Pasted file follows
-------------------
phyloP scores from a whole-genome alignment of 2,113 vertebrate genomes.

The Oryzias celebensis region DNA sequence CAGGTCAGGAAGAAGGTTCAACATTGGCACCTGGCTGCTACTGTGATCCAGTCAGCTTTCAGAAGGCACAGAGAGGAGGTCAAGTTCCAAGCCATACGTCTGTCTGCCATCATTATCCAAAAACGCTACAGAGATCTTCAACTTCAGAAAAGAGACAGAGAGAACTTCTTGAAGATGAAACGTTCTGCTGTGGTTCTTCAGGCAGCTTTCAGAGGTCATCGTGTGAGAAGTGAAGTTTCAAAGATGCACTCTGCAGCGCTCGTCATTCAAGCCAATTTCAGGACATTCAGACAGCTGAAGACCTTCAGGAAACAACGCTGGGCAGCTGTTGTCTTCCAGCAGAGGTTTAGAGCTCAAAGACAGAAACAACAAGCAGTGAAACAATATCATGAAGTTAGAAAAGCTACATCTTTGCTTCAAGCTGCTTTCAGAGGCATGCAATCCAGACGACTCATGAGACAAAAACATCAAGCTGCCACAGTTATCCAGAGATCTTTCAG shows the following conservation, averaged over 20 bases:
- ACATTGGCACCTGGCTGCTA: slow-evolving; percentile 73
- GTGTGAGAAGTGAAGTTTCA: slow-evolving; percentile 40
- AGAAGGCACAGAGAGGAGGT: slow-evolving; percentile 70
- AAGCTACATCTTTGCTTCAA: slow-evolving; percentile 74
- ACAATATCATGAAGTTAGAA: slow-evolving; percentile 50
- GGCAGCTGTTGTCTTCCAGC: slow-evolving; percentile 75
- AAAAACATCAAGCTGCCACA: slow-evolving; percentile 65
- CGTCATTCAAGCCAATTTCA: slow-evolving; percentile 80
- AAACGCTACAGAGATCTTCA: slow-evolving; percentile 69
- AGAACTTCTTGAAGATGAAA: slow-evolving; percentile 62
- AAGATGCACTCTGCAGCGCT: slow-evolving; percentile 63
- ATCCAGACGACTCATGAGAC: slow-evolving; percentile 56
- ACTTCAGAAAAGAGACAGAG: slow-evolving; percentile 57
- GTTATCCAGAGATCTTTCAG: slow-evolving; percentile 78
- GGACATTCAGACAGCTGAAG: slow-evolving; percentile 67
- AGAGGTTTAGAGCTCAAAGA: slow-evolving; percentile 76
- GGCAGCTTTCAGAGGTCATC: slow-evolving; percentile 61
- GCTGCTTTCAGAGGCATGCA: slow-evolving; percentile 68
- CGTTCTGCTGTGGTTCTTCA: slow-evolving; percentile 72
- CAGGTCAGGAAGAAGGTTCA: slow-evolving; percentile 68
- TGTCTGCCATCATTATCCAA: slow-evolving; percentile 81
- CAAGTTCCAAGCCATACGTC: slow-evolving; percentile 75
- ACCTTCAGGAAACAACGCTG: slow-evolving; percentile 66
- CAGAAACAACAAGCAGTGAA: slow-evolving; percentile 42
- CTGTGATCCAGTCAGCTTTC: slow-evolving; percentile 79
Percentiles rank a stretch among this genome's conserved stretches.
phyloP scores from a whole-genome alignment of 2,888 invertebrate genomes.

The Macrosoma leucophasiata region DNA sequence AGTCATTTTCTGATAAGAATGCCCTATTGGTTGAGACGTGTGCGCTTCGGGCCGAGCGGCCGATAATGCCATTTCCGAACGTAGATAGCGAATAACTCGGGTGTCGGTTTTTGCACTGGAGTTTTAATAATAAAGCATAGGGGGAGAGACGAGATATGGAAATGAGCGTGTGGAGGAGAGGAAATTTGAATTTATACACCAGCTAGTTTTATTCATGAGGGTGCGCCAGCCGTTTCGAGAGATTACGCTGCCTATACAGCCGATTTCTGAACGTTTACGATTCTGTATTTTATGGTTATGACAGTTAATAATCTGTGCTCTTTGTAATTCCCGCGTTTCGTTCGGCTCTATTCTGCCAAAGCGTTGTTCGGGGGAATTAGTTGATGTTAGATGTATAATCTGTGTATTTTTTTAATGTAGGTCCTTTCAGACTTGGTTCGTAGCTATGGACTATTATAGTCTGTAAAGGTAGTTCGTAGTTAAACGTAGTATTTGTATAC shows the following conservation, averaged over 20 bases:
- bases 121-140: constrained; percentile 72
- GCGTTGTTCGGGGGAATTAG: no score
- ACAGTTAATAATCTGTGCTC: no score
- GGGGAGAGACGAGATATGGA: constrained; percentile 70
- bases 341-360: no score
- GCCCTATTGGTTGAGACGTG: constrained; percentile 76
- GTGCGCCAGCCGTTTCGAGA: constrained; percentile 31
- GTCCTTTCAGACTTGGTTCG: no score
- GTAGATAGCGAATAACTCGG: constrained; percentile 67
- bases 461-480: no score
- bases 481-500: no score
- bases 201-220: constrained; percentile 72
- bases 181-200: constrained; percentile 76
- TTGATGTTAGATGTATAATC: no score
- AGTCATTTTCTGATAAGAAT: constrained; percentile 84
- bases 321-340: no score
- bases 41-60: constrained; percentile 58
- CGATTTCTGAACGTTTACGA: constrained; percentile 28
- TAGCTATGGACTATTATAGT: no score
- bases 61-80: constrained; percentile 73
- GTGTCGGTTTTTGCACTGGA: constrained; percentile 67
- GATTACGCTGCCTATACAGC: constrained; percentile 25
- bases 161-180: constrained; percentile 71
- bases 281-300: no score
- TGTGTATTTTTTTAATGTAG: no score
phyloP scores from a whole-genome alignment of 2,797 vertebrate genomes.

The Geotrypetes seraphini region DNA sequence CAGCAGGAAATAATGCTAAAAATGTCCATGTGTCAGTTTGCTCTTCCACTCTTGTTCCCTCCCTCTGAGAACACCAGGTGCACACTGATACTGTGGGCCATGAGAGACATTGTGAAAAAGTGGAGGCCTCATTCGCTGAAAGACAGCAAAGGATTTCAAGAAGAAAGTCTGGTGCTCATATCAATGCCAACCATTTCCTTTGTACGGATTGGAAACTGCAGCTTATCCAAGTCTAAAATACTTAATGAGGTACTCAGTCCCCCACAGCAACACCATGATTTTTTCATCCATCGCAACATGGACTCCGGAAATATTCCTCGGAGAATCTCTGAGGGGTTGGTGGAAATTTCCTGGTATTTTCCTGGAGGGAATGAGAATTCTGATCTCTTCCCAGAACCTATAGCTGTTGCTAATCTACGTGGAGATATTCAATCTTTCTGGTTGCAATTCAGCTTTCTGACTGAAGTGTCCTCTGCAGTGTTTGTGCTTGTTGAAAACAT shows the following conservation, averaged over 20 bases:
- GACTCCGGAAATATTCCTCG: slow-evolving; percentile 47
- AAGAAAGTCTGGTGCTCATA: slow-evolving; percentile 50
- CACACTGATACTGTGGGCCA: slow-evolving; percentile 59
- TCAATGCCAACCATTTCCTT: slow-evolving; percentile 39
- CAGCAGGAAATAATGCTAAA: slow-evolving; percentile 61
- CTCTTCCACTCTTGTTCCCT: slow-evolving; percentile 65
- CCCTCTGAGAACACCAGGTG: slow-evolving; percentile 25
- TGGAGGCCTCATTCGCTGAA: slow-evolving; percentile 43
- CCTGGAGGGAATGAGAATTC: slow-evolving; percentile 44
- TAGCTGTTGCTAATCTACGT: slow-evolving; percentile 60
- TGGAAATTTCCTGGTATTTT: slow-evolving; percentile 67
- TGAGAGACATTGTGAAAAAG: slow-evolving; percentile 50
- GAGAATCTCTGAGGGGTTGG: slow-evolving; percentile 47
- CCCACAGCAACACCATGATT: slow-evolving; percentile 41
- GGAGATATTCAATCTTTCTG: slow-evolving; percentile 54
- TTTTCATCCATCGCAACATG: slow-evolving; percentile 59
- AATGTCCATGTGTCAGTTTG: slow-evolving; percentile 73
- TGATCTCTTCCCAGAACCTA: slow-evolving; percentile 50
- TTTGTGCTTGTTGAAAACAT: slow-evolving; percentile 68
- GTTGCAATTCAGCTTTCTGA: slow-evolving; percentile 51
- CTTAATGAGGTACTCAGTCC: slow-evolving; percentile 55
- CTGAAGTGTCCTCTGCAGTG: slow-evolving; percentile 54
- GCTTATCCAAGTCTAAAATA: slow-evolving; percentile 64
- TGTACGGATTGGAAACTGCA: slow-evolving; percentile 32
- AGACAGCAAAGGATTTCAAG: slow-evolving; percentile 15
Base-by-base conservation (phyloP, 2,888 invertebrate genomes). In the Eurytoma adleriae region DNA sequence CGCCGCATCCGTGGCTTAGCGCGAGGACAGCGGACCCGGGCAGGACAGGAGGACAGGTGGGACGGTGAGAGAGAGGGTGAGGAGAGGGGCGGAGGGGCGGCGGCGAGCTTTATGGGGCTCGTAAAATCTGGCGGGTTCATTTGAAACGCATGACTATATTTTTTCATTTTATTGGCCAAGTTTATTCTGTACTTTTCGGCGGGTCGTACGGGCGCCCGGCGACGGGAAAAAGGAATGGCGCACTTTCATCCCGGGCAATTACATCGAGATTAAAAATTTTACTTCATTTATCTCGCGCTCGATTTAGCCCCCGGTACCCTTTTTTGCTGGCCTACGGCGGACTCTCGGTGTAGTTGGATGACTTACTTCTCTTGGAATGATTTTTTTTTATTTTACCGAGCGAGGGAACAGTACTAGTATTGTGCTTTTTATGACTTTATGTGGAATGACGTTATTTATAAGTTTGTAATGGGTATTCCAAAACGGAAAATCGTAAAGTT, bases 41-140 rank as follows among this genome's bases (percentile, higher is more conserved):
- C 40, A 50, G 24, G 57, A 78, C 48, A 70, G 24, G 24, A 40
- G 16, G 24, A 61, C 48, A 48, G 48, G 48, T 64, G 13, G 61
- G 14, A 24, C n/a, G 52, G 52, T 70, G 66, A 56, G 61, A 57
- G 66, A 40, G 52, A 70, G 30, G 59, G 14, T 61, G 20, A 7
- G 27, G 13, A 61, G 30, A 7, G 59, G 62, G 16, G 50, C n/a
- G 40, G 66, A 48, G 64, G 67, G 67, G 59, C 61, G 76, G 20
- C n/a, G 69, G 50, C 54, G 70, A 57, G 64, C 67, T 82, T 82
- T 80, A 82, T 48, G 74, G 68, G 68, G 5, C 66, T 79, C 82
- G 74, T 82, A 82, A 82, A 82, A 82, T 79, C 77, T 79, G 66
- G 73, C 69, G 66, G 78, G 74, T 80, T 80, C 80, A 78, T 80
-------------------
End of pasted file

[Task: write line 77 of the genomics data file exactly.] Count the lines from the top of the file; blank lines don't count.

- GTTGCAATTCAGCTTTCTGA: slow-evolving; percentile 51